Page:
• Manage other health conditions such as high blood pressure and diabetes.
  • Avoid colds and flu. Get a pneumococcal vaccine shot. If you have had one before, ask your doctor whether you need a second dose. Get the flu vaccine every fall. If you must be around people with colds or flu, wash your hands often.
  • Be sure to tell your doctor about any angina symptoms you have had, even if they went away. Pay attention to your angina symptoms. Know what is typical for you and learn how to control it. Know when to call for help.
  • Talk to your family, friends, or a counsellor about your feelings. It is normal to feel frightened, angry, hopeless, helpless, and even guilty. Talking openly about bad feelings can help you cope. If you have symptoms of depression, talk to your doctor.

When should you call for help?

Call 911 anytime you think you may need emergency care. For example, call if:

  • You have symptoms of a heart attack. These may include:
    • Chest pain or pressure, or a strange feeling in the chest.
    • Sweating.
    • Shortness of breath.
    • Nausea or vomiting.
    • Pain, pressure, or a strange feeling in the back, neck, jaw, or upper belly or in one or both shoulders or arms.
    • Light-headedness or sudden weakness.
    • A fast or irregular heartbeat.
    After you call 911, the operator may tell you to chew 1 adult-strength or 2 to 4 low-dose aspirin. Wait for an ambulance. Do not try to drive yourself.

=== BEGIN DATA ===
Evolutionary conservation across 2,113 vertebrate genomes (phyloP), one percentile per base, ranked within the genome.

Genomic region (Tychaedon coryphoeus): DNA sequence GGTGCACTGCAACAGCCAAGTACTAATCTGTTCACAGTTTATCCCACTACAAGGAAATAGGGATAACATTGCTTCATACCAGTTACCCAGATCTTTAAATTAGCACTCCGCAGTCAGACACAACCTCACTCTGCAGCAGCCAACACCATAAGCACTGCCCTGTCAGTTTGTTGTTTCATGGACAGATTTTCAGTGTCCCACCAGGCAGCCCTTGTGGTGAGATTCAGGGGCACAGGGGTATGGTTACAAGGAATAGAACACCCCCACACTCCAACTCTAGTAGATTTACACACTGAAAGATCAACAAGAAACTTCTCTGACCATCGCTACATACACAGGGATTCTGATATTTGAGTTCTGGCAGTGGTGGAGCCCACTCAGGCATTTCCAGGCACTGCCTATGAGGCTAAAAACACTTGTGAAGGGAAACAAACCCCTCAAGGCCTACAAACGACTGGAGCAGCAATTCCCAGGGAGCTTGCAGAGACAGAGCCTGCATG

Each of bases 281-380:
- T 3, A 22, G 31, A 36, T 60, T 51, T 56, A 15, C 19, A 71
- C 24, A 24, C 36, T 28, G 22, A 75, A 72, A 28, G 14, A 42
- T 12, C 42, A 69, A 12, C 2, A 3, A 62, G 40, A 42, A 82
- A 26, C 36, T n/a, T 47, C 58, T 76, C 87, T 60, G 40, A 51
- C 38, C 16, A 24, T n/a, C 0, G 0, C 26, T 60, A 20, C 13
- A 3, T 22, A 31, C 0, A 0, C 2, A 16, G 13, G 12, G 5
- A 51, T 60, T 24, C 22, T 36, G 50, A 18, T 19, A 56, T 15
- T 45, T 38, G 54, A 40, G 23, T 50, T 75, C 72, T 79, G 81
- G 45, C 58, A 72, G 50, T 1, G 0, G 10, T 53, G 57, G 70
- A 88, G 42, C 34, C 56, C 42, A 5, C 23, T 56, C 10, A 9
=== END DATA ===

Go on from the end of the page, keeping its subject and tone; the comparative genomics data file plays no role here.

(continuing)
• You have angina symptoms, such as chest pain or pressure, that do not go away with rest or are not getting better within 5 minutes after you take a dose of nitroglycerin.
  • You passed out (lost consciousness).
  • You feel like you are having another heart attack.

Call your doctor or nurse call line now or seek immediate medical care if:

  • You are having angina symptoms, such as chest pain or pressure, more often than usual, or they are different or worse than usual.
  • You have new or increased shortness of breath.
  • You are dizzy or light-headed, or you feel like you may faint.

Watch closely for changes in your health, and be sure to contact your doctor or nurse call line if you have any problems.

Where can you learn more?

Go to http://www.healthwise.net/ed

Enter H564 in the search box to learn more about "Heart Attack: Care Instructions."